This glorious, unbelievable, wonderful season is over. A campaign that saw Northampton Town Football Club dragged to hell and back ends with a points haul of 99 points, an unbeaten run of 24 games and a highlight reel that will be replayed for generations to come.
The celebrations and outpouring of emotions came to a head on Sunday when the town came out in force to welcome its heroes on the open top bus parade and if ever you need to be reminded what this football club means to its town then look no further than the feelings expressed over the past few months and in the scenes in the town centre on Sunday. Players, staff and officials were rightly given heroes welcomes in a fitting finale with victory at Portsmouth on the final day the icing on the cake before the party could begin.
But as the dust settled, Monday saw disturbing news that could threaten to halt the momentum of promotion and the championship win. Chris Wilder and Alan Knill have been approached by Charlton Athletic and Kelvin Thomas contractually had to agree to the pair going to London for talks in a twist that not many would have seen coming.
Wilder and Knill, of course, have every right to go and talk to Charlton with both of them at a stage in their career where chances to manage at a club with such a pedigree at a minimum. But with the Addicks’ problems well documented is there really a whole lot of difference between the two clubs going into the 2016/17 season? I understand the history, the recent heights that Charlton have been playing at and the fact that theoretically they’ll be amongst the favourites for League One next season if they sort their off the pitch problems out but this still seems a little bit of an odd one to me. The momentum that the Cobblers have surely can’t be matched by many teams at the start of next season should the squad remain together and I’d argue that at this point in time we’re a much more stable place to be than at The Valley.
Things can change though and perhaps promises are being made to the duo that this is a bright new start for Charlton rather than the continuation of a downward spiral. If the powers that be manage to persuade Wilder and Knill to move then we could be facing not only the loss of the management team that have been the pillars of this incredible season but also that loss of the togetherness that they spoke of so often in the last few months.
There surely has to be part of them that wants to finish this job, whatever that entails, with a crack at League One. If they do move then there’s a massive chance that the job becomes a completely different one and the place instantly becomes restless. Will the players that were led so defiantly by Wilder up sticks as well for pastures new? Not necessarily following him to Charlton but looking elsewhere now that the heads of the operation have been taken off? Whoever would come in as replacements would face a massive task of keeping that spirit alive and convincing the key figures to hang around and really have a go with the group that fought tooth and nail together to earn promotion in the first place.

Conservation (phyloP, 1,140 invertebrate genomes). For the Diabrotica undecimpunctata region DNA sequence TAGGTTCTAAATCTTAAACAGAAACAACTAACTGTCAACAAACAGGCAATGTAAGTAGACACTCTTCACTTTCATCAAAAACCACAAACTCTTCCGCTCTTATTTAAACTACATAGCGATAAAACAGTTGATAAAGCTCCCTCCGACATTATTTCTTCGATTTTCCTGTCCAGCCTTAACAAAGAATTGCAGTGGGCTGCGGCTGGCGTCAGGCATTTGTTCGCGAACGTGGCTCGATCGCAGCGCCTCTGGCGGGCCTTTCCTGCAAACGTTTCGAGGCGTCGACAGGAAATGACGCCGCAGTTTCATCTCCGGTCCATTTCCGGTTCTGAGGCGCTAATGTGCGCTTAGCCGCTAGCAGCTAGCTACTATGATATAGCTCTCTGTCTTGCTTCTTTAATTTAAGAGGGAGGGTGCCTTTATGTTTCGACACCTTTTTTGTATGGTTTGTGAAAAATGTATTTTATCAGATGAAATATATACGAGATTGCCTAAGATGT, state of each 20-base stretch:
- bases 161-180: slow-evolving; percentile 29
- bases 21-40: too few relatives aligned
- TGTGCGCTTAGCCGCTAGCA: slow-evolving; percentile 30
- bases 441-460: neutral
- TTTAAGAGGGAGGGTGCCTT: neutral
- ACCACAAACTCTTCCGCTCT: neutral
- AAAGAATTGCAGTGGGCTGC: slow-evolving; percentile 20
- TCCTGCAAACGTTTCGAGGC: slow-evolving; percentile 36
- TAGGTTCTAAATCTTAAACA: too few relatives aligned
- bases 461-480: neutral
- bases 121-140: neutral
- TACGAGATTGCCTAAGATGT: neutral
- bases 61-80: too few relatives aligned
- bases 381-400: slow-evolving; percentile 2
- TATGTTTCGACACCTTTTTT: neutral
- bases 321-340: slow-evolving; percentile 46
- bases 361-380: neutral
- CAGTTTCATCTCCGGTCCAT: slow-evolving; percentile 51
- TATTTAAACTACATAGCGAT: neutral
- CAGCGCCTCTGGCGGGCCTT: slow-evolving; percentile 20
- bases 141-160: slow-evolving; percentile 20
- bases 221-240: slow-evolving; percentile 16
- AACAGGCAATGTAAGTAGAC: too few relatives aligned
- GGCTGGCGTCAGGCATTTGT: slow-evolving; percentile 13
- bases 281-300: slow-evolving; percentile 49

It’s all ifs and buts at the moment but it’s a situation that could put a bit of a downer on the celebrations and lead to a summer of uncertainty. The season may be only just over but we’ve certainly wasted no time in creating headlines within days of the final whistle!
Michael Appleton created a headline of his own on Saturday when he ridiculously claimed that his Oxford United side were the best in League Two just seconds after they clinched promotion. Instead of just enjoying his side’s achievements – which are impressive, don’t get me wrong – he decided to ignore the fact that the side above his not only finished on 99 POINTS but also did the double over his side. He claimed that his comments might upset some people in Northampton…Mr Appleton, it’s such a laughable comment that it becomes mere humour rather than anything that would disturb a championship parade. See you next season Mr A!
The title is won and Northampton Town are CHAMPIONS of League Two. Many of us never thought they would live to tell a tale of a championship winning Cobblers side but after a goalless draw at Exeter City we’ve done it and can spend a summer in the sun as a returning force to League One. Although the four draws in a row that sealed promotion and top spot weren’t a showcase of our collective powers, it really doesn’t matter with the joy that followed the final whistles at Sixfields last week and at St. James’ Park on Saturday overflowing across Town fans across the country.
Last night, the Cobblers did get back to winning ways and saw off Crawley Town in a homecoming fit for champions. Again it wasn’t a score line that blows anyone away but it was important to get back to winning ways and to keep this extraordinary unbeaten run going. The proud nature of Chris Wilder and this phenomenal group of players should mean that there’s still plenty to write home about in the final three games of the season. So here’s just a few things to keep us interested as those below us battle to join us in League One…
The 100 point dream